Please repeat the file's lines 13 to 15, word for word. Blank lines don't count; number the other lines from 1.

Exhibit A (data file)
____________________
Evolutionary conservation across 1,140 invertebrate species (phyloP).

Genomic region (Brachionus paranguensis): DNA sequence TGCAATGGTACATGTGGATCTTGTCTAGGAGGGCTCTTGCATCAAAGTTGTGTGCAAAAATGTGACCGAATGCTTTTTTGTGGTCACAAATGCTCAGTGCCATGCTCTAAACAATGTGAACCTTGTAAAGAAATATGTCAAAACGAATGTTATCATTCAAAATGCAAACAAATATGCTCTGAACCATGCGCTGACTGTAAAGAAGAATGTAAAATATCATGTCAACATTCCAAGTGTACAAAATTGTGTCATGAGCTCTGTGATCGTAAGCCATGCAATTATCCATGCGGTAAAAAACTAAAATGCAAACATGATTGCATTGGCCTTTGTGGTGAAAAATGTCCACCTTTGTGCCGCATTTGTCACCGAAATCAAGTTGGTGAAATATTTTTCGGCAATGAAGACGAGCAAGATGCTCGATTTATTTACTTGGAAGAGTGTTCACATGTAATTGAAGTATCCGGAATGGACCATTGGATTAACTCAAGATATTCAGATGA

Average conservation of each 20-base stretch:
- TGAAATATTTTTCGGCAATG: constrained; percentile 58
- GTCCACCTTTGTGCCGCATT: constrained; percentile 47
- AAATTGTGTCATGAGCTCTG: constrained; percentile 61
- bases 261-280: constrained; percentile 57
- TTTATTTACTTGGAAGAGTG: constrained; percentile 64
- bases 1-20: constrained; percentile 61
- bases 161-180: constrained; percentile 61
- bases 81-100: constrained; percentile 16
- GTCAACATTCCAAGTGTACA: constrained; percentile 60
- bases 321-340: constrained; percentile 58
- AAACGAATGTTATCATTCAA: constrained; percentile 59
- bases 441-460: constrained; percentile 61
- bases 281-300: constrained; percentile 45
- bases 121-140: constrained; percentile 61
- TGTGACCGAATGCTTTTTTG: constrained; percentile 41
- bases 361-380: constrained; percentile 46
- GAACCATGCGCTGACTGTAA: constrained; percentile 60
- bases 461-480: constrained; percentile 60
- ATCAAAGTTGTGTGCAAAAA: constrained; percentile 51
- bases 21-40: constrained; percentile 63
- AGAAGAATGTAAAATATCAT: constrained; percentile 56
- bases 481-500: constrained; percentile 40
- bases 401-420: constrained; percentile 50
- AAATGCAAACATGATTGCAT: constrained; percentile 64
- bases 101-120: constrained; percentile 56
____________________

- bases 321-340: constrained; percentile 58
- AAACGAATGTTATCATTCAA: constrained; percentile 59
- bases 441-460: constrained; percentile 61